The Eastern Falsistrellus (Falsistrellus tasmaniensis) is a large microbat that inhabits the tall wet forest of SE Australia and Tasmania. It is a bat I often encounter in my nighttime sojourns to Bunyip SP and the Central Highlands and can be seen patrolling up and down forest roads hunting prey. Since I acquired a decent bat detector I have had good recordings and observations of this species in Bunyip State Park, Yarra, Latrobe and Tarago State Forests and on the Tasman Peninsula in Tasmania (I will be writing more about the dark art of bat detecting soon). It is quite a distinctive bat in flight, larger than other local microbats with long wings and has a distinctive call sitting at around 35 kHz. It often flies consistent loops through the forest so by using the bat detector to hear them coming you can get good views through binoculars using a headlamp for illumination.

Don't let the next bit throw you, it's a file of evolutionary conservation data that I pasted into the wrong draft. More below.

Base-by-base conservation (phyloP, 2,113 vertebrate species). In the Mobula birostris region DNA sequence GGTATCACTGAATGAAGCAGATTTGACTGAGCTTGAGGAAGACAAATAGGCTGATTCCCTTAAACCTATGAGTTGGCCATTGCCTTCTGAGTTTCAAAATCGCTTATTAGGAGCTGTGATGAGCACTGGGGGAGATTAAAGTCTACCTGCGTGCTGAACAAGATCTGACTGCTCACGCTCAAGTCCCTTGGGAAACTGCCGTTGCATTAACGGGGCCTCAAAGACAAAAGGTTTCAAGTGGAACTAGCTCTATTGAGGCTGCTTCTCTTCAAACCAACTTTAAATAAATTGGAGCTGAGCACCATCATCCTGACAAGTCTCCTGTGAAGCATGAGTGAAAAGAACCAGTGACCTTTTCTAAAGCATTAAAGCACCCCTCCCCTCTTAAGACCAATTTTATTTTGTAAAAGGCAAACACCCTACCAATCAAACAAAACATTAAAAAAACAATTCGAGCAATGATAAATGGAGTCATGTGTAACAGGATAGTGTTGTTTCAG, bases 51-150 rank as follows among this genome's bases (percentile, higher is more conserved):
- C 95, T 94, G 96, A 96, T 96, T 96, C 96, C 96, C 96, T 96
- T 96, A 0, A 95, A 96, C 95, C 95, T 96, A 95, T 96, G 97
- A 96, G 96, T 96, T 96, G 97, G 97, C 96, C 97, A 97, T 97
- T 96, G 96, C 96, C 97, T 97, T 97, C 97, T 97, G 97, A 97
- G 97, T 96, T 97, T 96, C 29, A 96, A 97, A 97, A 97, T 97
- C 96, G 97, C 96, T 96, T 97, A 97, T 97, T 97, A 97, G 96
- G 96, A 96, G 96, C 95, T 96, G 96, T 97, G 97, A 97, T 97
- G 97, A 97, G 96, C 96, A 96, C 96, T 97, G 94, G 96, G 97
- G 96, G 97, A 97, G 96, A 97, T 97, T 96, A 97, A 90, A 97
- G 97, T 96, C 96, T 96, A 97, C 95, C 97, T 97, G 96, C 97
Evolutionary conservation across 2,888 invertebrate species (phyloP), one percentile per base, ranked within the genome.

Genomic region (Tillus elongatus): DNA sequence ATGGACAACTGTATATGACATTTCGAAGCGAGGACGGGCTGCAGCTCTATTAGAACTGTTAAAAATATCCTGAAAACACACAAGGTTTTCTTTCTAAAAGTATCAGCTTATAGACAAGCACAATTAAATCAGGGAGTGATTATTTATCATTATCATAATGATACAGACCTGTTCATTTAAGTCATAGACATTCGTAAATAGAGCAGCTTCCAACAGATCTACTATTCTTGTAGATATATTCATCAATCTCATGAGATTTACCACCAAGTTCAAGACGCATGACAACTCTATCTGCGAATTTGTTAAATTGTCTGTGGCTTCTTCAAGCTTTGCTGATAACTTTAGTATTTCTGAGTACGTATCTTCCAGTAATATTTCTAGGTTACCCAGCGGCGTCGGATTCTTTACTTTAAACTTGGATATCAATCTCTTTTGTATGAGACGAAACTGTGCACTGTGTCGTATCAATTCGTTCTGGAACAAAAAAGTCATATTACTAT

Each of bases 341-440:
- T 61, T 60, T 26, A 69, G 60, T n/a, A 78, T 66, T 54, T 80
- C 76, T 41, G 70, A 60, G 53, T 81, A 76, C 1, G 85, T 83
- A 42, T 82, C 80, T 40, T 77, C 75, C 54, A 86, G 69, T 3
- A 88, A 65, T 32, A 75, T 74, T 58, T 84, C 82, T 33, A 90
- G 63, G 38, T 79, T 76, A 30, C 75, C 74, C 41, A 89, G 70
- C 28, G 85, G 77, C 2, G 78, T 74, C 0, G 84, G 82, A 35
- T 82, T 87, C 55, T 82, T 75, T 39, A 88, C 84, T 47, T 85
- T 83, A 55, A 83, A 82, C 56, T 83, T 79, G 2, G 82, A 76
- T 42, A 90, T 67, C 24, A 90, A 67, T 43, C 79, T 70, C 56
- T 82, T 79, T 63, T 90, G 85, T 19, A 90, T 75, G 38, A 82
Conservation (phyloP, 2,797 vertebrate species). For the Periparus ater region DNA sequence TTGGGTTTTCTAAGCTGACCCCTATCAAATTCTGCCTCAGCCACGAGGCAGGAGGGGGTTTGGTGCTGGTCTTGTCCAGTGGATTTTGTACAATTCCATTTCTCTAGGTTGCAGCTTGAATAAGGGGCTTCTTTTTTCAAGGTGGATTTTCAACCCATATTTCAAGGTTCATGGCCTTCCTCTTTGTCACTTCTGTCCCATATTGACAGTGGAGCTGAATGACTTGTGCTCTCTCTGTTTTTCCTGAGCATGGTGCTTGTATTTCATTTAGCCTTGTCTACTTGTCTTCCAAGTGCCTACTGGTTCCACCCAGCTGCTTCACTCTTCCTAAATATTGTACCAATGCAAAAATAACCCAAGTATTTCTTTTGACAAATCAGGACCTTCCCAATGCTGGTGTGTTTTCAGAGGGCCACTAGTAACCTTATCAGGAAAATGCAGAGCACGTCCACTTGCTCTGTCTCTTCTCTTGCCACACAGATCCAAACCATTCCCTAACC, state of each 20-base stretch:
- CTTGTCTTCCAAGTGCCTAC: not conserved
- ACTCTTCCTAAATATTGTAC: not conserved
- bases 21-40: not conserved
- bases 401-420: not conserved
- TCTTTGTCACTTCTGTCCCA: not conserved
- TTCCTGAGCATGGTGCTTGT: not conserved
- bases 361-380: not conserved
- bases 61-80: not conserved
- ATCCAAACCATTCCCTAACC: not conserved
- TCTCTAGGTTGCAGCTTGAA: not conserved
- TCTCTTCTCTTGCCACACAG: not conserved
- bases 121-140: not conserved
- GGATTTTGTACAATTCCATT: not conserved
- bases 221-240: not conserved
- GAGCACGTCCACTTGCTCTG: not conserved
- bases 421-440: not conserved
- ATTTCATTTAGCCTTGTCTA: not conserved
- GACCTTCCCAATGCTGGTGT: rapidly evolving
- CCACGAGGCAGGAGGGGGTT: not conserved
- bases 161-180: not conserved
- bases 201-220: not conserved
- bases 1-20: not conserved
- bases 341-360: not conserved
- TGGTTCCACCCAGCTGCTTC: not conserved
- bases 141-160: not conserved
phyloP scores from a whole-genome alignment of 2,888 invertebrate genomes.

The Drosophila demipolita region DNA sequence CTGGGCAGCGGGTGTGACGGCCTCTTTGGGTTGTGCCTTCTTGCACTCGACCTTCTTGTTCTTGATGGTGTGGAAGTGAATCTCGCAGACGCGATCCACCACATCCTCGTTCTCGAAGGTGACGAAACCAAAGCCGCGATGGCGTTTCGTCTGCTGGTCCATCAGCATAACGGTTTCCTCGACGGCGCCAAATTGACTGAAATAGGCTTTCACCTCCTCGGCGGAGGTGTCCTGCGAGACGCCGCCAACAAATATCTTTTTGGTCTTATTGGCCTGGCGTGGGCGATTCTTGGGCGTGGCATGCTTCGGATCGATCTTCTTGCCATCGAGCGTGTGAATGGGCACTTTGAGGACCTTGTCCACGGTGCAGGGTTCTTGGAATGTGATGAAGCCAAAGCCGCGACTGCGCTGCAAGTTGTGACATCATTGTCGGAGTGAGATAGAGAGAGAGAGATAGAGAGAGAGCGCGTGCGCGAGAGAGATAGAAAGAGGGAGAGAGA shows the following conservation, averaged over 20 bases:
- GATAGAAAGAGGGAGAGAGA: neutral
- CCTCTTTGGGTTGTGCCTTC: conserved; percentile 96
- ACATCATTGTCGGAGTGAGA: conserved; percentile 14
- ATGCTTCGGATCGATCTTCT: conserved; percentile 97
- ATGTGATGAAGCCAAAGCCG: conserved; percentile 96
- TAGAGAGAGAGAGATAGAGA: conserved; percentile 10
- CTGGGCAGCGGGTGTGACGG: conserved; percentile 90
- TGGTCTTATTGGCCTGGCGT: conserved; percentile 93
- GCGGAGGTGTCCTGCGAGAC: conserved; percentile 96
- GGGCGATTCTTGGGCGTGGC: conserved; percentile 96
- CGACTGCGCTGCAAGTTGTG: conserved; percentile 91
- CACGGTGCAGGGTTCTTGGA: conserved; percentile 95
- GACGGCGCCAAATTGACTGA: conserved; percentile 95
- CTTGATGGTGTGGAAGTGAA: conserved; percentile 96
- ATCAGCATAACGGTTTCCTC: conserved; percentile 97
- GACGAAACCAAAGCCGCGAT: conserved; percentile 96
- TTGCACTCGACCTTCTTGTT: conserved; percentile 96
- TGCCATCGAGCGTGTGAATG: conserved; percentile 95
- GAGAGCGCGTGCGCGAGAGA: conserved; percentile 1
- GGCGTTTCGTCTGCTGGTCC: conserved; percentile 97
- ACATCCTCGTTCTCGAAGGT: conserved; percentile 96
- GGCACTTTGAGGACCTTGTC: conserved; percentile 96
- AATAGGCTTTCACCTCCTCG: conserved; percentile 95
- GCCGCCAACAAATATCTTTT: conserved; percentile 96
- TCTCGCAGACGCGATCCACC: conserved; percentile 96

I was recently returning with the family from an excellent week at Depot Beach in NSW and we decided to come slightly inland and drive down the Monaro Highway through Bombala to Cann River. After raiding the bakery at Bombala we headed to the nearby platypus reserve for a break and leg stretch. While sitting down at the picnic table I noticed a weird bird flush from the tree above – it took a moment to realise it was actually a largish microbat. The bat perched in a nearby eucalypt and I took a number of photos to hopefully help with ID. After getting its bearings it again flew back to the spout it had been flushed from but was not comfortable there and eventually flew over 100 meters to another larger hole in a larger eucalypt and disappeared. It did all this while a Brown Goshawk was circling overhead. Looking on the back of the camera I thought it was one of the Broad-nosed Bat’s – perhaps Greater or Eastern but upon returning to Melbourne and posting to various forums and experts it was confirmed to be an Eastern Falsistrellus – my favourite microbat now photographed 🙂